Economies of Effort is a triptych of full-length dances in which the dancers build, animate, and repurpose the world they inhabit. The first part premiered in San Francisco (USA) in February. The second installment will be created during a residency at STL, and features four pairs of dancers – one couple, a mother and grown daughter, one set of close friends, and a mother and young son. Over the course of the residency Pearlman will work with each pair to create personal vocabularies tied to the subtle, often private, intricacies of their relationships. Each pair will map out a blueprint of a real or imagined space they share, on the floor of the theater. Then we will intercut the movement generated by the duets, swapping out who does what, overlaying the maps, and creating a more complicated world that reflects on the complexity of relationships and the social economy of community. “Economy,” in this work, informs the process of making the dance as much as it does the content.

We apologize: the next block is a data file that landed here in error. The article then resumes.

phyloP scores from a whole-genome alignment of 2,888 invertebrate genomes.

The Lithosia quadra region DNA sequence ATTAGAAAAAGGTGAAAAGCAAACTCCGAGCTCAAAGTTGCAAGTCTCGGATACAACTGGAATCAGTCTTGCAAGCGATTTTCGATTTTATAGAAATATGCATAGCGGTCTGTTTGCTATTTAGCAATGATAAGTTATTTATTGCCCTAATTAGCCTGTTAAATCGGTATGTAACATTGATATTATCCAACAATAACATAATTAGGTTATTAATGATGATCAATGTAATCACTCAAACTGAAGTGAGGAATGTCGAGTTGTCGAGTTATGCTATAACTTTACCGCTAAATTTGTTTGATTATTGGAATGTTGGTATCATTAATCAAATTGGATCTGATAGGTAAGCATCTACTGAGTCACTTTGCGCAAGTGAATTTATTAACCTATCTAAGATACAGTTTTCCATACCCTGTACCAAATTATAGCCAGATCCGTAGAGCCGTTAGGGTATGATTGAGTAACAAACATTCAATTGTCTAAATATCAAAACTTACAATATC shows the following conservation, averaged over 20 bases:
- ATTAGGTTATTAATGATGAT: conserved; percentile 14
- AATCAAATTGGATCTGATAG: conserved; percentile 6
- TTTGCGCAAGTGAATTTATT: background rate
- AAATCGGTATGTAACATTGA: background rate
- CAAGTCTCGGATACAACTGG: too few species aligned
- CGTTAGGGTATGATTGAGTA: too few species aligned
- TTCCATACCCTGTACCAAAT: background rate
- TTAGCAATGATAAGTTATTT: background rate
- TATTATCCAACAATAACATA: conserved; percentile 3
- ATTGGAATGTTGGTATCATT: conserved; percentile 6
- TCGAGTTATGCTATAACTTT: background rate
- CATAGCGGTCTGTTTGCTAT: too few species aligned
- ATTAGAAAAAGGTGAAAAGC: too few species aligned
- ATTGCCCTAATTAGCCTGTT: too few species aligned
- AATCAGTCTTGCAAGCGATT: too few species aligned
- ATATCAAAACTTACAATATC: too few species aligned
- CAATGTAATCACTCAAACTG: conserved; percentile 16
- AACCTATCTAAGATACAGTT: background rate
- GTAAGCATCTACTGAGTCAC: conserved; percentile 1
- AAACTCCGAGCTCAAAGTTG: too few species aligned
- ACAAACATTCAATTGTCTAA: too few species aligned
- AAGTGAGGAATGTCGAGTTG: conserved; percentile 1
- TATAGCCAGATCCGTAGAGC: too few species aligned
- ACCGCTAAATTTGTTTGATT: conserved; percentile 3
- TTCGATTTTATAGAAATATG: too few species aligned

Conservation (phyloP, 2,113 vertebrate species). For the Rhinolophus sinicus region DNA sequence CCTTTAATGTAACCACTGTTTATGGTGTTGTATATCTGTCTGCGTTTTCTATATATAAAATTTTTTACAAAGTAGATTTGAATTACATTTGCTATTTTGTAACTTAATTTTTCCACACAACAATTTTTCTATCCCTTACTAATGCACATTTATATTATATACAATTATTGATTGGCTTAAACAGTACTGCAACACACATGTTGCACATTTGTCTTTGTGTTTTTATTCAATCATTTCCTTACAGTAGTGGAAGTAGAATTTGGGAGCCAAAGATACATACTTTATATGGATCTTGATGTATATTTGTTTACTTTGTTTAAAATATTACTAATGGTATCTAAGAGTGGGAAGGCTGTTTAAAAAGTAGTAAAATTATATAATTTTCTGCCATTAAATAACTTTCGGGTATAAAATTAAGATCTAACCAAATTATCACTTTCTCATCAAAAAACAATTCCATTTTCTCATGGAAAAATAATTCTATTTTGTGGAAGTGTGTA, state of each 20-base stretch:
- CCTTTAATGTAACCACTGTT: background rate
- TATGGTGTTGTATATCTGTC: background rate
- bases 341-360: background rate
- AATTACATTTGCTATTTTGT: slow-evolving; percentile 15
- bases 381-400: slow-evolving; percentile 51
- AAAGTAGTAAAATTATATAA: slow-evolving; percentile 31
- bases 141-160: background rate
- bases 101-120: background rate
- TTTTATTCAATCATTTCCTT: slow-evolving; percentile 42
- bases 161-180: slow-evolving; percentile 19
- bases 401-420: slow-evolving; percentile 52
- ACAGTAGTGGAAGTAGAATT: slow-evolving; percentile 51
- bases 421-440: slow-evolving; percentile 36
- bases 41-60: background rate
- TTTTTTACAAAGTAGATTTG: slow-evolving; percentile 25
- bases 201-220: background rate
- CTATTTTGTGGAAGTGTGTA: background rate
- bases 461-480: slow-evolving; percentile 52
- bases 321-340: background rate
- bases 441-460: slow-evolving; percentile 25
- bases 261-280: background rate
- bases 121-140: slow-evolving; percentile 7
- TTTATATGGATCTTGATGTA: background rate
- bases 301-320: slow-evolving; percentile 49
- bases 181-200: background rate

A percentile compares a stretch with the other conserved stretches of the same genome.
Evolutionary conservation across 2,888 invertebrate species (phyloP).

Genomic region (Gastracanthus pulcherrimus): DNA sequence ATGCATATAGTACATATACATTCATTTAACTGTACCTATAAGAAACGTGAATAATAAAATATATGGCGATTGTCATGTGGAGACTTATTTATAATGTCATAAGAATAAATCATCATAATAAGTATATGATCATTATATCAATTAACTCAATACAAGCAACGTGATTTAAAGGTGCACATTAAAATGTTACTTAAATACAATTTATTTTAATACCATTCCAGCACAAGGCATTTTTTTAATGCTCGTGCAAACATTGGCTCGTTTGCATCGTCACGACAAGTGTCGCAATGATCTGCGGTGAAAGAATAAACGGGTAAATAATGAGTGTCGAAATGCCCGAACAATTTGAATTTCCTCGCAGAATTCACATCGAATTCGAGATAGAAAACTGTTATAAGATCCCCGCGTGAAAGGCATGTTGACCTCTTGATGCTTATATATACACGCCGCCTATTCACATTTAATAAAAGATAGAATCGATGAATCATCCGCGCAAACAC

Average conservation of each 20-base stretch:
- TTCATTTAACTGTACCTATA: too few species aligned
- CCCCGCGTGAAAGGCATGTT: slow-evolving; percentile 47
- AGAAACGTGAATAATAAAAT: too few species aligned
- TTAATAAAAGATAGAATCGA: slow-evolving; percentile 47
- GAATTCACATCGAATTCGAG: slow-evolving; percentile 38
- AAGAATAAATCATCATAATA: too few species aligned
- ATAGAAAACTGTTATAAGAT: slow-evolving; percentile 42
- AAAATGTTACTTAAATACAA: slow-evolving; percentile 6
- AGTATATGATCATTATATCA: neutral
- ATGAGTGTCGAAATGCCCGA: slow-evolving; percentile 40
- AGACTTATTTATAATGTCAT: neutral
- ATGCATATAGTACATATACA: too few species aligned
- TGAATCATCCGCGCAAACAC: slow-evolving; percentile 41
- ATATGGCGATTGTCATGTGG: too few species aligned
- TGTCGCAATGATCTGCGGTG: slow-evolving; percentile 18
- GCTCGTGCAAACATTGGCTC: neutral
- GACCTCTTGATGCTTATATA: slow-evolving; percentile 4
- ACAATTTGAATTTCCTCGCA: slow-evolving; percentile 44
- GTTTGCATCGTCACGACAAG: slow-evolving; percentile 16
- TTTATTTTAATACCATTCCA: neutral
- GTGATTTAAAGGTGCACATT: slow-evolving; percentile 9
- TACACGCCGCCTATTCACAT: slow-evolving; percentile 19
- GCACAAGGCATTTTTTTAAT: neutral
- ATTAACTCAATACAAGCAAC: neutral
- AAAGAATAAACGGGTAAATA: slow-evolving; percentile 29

Cid Pearlman makes dances about real people, and is intensely interested in how we negotiate being together in a complex world. Her choreography has been presented by numerous venues including ODC Theater, Joyce SoHo, Kanuti Gildi SAAL, NOTAFE, the Getty Center, Theatre Artaud and the Museum of Contemporary Art/San Diego. Among other honors she has received a Fulbright Award from the US Department of State, and she has been twice awarded a Djerassi Resident Artist Fellowship. Most recently Pearlman was an artist in residence at the Santa Cruz Museum of Art & History. Pearlman is committed to working with contemporary composers; past performances have featured collaborations with Joan Jeanrenaud, Jonathan Segel, Erling Wold, Albert Mathias, and Haroon Tahir. Pearlman first came to Estonia in 2009 to teach and collaborate with local artists; she has returned nearly every year since then. Steeped in postpunk aesthetics and known for “capturing the poetic attachment in human bonds” (Oakland Tribune), Cid Pearlman’s work for dance, theater, film and opera unbalances conventional ideas about desire, gender, friendship and our ability to take action in the world.